What is eco-anxiety (and how can therapy help me feel less anxious about climate change)?

Samantha Redgrave-Hogg
By Samantha Redgrave-Hogg,
updated on Jul 1, 2023

Planet earth drawing

Do you worry about the future of our planet in a way that makes you feel hopeless or frightened? Is it keeping you up at night? You may have eco-anxiety

Climate change is hardly breaking news, but watching Earth deteriorate day by day due to unparalleled levels of biodiversity loss and weather extremes is causing a sense of dread for some of us.

What is eco-anxiety?

It’s natural to feel concerned about our planet’s destiny, but climate anxiety goes much further than this. It’s a total fear of environmental doom, causing some people spells of intense worry.

Even though it isn’t a recognised medical condition as yet, climate anxiety is mounting amongst young people who are especially distressed about the planet that will inherit. A Save the Children study shows that 70% of those surveyed are worried about the future of the planet. Many young people can see a gap to make those all-important decisions but feel paralysed to effect serious change. This can result in feeling anger or even rage at those in power who (they believe) are failing to take enough action on this fateful matter.

Indigenous communities are also most vulnerable to climate change as they’re more likely to rely on natural resources and live in ecologically sensitive areas. Some indigenous people have already experienced the devastating effects of ecological grief, mourning the loss of their natural environment.

What can I do to help the planet (without getting overwhelmed)?

The good news is that you can make small changes around the house as a way to feel more empowered. And taking control of the way you feel about the situation with these everyday acts can reduce the sense of helplessness.

Get green-fingered

There are some lovely things you can do to put your green fingers to use, even if you live in more built-up areas. You could try having a go at some micro gardening as an easy and accessible way to grow your own food. Or if you do have some outside space, home composting is a way to fast-track your personal impact on climate change. Home composting not only reduces how much methane is released into the world, but it also helps grow plants and reduces the need for fertilisers.

Connect to the earth

Being more in tune with the planet can help release anxiety. In her article, Eco therapy for climate anxiety and well-being, eco-therapist and Counselling Directory member Josephine Burke talks about how we have become disconnected from nature, and how this can cause anxiety because we’re too knotted up in our minds rather than our bodies.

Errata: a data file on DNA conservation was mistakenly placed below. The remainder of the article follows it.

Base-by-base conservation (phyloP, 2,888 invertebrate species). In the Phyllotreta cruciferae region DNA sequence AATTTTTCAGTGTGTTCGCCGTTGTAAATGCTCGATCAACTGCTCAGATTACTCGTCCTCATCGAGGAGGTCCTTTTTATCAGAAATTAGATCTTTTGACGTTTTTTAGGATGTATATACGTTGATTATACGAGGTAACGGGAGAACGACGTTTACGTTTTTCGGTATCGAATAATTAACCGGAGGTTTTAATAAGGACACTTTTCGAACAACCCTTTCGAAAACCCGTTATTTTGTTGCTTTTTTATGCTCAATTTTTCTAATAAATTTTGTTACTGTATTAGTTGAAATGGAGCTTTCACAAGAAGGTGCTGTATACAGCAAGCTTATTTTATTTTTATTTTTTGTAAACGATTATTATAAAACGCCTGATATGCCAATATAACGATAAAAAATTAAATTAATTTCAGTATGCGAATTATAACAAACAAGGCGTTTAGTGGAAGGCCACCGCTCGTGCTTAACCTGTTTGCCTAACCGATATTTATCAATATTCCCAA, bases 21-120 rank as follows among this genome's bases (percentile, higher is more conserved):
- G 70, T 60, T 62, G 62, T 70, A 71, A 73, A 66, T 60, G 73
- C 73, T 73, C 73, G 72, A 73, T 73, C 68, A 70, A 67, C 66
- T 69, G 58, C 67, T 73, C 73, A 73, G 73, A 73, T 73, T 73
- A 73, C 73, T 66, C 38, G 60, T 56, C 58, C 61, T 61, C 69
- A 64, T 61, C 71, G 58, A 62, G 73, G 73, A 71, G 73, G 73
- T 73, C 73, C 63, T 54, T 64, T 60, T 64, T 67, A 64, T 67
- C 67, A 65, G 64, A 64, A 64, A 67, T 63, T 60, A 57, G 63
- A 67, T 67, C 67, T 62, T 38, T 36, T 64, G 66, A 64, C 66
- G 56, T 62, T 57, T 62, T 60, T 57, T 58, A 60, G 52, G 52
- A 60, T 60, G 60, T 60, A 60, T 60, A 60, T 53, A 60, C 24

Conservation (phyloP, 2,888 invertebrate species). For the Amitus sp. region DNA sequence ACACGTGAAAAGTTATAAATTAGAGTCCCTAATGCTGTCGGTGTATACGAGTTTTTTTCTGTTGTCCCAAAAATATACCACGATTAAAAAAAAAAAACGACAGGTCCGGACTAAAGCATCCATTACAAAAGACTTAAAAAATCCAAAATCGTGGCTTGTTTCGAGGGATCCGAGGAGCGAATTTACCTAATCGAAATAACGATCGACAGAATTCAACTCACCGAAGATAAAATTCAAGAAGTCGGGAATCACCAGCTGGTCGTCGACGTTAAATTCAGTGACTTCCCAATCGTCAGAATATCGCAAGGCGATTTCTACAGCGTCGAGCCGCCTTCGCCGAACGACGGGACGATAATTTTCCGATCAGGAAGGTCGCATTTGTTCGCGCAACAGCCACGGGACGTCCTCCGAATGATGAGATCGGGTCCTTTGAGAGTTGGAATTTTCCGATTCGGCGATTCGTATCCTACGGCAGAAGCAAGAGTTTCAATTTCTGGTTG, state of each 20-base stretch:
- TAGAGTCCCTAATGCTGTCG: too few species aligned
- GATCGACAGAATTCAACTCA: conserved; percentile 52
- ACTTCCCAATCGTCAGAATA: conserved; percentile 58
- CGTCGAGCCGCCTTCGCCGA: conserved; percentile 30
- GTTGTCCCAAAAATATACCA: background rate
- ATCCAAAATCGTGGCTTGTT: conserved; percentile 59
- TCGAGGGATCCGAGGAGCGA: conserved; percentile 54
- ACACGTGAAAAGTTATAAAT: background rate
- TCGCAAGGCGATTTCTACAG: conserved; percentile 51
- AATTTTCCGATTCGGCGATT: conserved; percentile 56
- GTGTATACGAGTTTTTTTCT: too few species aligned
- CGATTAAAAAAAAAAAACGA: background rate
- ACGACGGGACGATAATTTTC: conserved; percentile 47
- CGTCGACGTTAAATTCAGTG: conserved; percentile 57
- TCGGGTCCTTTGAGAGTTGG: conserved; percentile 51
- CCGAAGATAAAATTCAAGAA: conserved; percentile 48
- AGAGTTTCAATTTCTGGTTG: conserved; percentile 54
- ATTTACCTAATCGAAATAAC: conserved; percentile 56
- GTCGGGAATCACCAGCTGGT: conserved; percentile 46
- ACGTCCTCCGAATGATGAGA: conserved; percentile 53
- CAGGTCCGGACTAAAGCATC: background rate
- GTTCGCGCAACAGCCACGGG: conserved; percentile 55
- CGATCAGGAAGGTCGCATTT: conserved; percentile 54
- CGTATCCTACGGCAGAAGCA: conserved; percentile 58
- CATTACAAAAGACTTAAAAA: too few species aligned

I believe it is important to think about your relationship with the natural world and where it started. It may be to do with your experience of the weather, your body, animals and pets or the natural world. What memories do you hold dear in relation to these things?

Make small changes at home

Looking at some things you can change at home can have a powerful effect on how you feel and hopefully lessen disastrous thoughts. Trying to decrease your meat consumption, reducing aerosols, avoiding fast fashion, walking more, and recycling are just some of the ways you can help.

How can I manage climate anxiety?

One of the best ways to lessen the burden of spiralling negative thoughts is to talk through your concerns with someone you trust. This may look like sharing your worries with those that feel the same, joining an activist group, or chatting with an understanding friend.

Joining an activist group can be a way to feel motivated and empowered, but please make steps to be gentle and compassionate with yourself. Self-care is important for people struggling with eco-anxiety and sometimes getting too absorbed in activism can lead to burnout or 'activism fatigue'.

When we talk about our anxieties, it’s an effective way to manage our stress while we’re in that pressure cooker. You may even be able to source a peer support group or find one-to-one counselling beneficial.

How can counselling help me feel less anxious about climate change?

Counselling Directory member and integrative counsellor Amy Scott talks about how to find a climate anxiety or eco-grief counsellor in her article, Finding a counsellor for eco-anxiety and climate grief without the fear of being pathologised. Her tips include widening your search, researching social media and blogs, and trying to get a good recommendation. She talks about the repercussions of eco-anxiety burnout and how important it is to seek help to ease the sense of loneliness and despair.

It's important that you find the right person for you and that you feel accepted and truly heard. It can be easy to feel very alone and overwhelmed when experiencing eco-anxiety and climate grief.

Working with a counsellor can help you process your fears and ongoing concerns, helping you create a deeper sense of balance. Together, you can create a toolbox of coping strategies to help you feel calmer, develop a sense of flexibility, and look at the future with increased resilience and positivity.

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